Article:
And now, the end is near, and so we face the final curtain ... yes folks, it’s the final of The Apprentice.
Perhaps we can judge the success of this series by the way time seems to have passed since it all began. Ve-ry ve-ry slow-ly. This one does seem to have dragged a little, it has to be said.
But Nick, Jade, Tom and Ricky should be congratulated on making it this far. Now they face the ultimate challenge — the interviews. Sweat will pour. Blood will be spilt. Seemingly rock-solid egos will crumble. Bring it on!
The candidates have to present their CVs, personal statements and business plans to the four horsemen of the apocalypse that are Claude Littner, Margaret Mountford, Mike Soutar and Matthew Riley.
If you’re in any doubt about the horror show that is to come, this is what Claude Littner says about Ricky. “I spent a sleepless night with excitement at how I was going to rip him apart”. At which point, the other rottweilers snort their approval.
So let’s get to the juicy bits.
His plan: A recruitment firm specialising in biotec and pharmaceuticals
Matthew Riley takes one look at his application and tells Ricky, “There are so many things in there that basically made me want to be sick”.
Margaret Mountford is more concerned about Ricky’s claims to be a business god — Thor to be precise. And Mike Soutar thinks it’s all show business, not real business. As they discuss Ricky’s wrestling, he asks, “Do people take you less seriously because they imagine you in lycra pants?”
But what does Claude Littner — the Simon Cowell of this process — think? “Your personal statement is the most crass, obnoxious, infantile personal statement that I’ve had the — not really pleasure — the opportunity of reading.”
But wait, Claude hasn’t finished. He adds: “However, I read your business plan and I was quite impressed.”
His plan: An online recipe-based food ordering service
Claude Littner thinks Nick’s plan looks like an academic exercise. He doesn’t even bother to lay into Nick, he just doesn’t care. Nick claims it will be as big as Google and Facebook — Claude says “dream on”.
When Nick tells Matthew Riley about his existing business — a successful venture that looks set to make a few million, Matthew is incredulous. Why is Nick even here? “Are you smoking something?” he asks.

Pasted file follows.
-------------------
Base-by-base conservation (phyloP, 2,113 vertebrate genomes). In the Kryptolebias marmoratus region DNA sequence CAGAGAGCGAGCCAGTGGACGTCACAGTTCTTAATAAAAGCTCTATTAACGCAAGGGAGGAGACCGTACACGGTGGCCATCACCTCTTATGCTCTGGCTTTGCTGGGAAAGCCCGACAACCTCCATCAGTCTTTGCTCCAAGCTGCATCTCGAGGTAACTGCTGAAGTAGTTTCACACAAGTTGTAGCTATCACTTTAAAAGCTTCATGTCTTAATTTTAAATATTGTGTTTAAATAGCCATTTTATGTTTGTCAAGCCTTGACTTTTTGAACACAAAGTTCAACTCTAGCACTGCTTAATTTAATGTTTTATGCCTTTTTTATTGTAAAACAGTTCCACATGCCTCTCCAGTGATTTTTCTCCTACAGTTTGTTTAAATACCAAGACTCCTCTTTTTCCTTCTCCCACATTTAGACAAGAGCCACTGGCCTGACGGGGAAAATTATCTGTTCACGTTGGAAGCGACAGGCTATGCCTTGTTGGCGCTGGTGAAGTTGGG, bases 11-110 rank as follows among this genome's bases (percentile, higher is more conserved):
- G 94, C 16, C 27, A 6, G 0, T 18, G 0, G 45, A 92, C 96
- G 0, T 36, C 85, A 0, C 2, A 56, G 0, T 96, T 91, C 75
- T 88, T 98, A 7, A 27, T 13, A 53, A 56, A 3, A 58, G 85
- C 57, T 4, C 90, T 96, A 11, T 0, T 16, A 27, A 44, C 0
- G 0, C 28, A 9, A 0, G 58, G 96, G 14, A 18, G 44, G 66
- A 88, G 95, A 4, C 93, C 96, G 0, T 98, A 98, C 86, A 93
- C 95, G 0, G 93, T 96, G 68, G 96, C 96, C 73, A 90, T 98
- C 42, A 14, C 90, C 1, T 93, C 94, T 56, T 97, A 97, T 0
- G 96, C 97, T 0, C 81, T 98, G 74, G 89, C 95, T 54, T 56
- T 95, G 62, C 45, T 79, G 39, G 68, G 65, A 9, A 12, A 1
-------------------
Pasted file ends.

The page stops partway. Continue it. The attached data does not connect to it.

His plan: A fine wine hedge fund that will be started with £25million of investors’ money.
Mike Soutar’s eyes light up when he discovers that this is Tom’s first ever job interview. But how has Tom managed to avoid interviews until now? He works with his father. “Are you a daddy’s boy?” asks Mike.
Tom tells Margaret that his nickname at university was BNOC — Big Name on Campus. By the look on her face, Margaret is definitely thinking of a name — but it’s not a very nice one.
Claude challenges Tom on his ability to raise the £25 million — “Can you raise the money? I say you can’t”. There’s not much Tom can say to that.
Her plan: A call centre specialising in debt solutions, energy suppliers and mobile phones. Classy.
Claude is not mad about Jade’s telemarketing concept. “That’s a pretty grubby little business you’re proposing,” he says.
Matthew grills Jade about her business education. It seems she’s forgotten something — that she got an N in her business A-level. An N, apparently, is a “near-miss” fail — a small detail that didn’t make it onto the CV.
Mike Soutar’s checking that Jade has bought all the domain names she needs for the business. She’s adamant that she owns them all — trouble is Mike has actually bought one of them the day before.
In the boardroom
Jade and Nick are quickly dismissed. So will it be Tom or Ricky?
“Is it necessary to come up with a load of old bullshit?” asks Lord Sugar as they discuss Ricky’s ridiculous bragging. That’s an easy one Lord S. No it’s not necessary in business. But I think you’ll find it’s a contractual requirement on reality TV.
The concerns about Tom include his age, his lack of experience, the fact that he has led a somewhat charmed existence and his very risky business plan.
So what kind of business is Lord Sugar looking to invest in? It turns out he’s after a safe bet. He says, “I’ve never done business with other people’s money” referring to Tom’s investment plan. And, it seems, he’s looking for the quiet life. “I’m a pensioner, I don’t want too much hard work”.
It’s a rather down-beat conclusion to a lack-lustre series.
Ricky — you’re hired.
Highly recommended: Matt Edmondson’s hilarious Funny Bits video review on the Apprentice website.